Monday, December 8, 2014

NONFICTION MONDAY: Separate is Never Equal by Duncan Tonatiuh


Almost 10 years before Brown vs. Board of Education, Sylvia Mendez and her parents helped end school segregation in California. An American citizen of Mexican and Puerto Rican heritage who spoke and wrote perfect English, Mendez was denied enrollment to a “Whites only” school. Her parents took action by organizing the Hispanic community and filing a lawsuit in federal district court. Their success eventually brought an end to the era of segregated education in California.


I appreciated the fact that this book addresses an historical event that is not very well known.  We need more books that look at the experiences of a variety of different backgrounds.  This book is very well put together.  The design is fresh and appealing.  The text is informative with being didactic.  I found the inclusion of actual testimony fascinating.  The other thing I really liked was that the story shows that simply winning the case doesn't 'fix' everything.  Even after being allowed into the white school, Sylvia faced harsh treatment from the other students.  Winning in court does not mean attitudes have changed.  Sometimes it takes time for attitudes to change as sad as that is, people's beliefs don't adjust overnight.  Thanks to the urging of her mother, Sylvia found the courage to go back and by doing so she helped change the world.  The notes and back along with the glossary, index, and bibliography provide a great deal of extra information for those who want to know more.  An important story well-told and beautifully illustrated making for a winner of a book all around.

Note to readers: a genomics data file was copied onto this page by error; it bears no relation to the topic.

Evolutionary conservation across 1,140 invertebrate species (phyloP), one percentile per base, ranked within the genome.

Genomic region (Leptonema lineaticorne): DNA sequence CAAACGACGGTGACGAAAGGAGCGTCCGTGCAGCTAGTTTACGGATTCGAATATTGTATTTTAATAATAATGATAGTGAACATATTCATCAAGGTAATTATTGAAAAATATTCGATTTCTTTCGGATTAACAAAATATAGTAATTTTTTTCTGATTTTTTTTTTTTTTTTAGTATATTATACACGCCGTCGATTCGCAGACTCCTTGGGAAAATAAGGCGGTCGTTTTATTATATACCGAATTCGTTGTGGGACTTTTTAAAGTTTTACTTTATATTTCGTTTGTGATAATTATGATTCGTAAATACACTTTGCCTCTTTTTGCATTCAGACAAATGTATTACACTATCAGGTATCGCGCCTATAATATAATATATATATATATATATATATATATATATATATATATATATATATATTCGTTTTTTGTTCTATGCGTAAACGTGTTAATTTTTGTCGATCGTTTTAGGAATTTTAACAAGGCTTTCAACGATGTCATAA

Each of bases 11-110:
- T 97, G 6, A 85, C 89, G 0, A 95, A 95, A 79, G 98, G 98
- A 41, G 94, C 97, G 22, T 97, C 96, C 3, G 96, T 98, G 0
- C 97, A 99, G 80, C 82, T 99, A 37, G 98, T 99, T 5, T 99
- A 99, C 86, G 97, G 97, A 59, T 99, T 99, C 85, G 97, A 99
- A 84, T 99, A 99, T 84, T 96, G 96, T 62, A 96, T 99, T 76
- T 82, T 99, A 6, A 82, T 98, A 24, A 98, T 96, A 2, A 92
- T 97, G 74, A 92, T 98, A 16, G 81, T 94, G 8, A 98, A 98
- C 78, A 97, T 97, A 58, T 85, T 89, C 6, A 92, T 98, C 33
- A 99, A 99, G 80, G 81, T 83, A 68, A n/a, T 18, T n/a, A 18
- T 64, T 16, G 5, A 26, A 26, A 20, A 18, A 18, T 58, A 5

1 comment:

  1. Ooh! Is this the same girl who was in Sylvia and Aki? If so, this would be a great nonfiction accompaniment to that book! Investigating; thanks!


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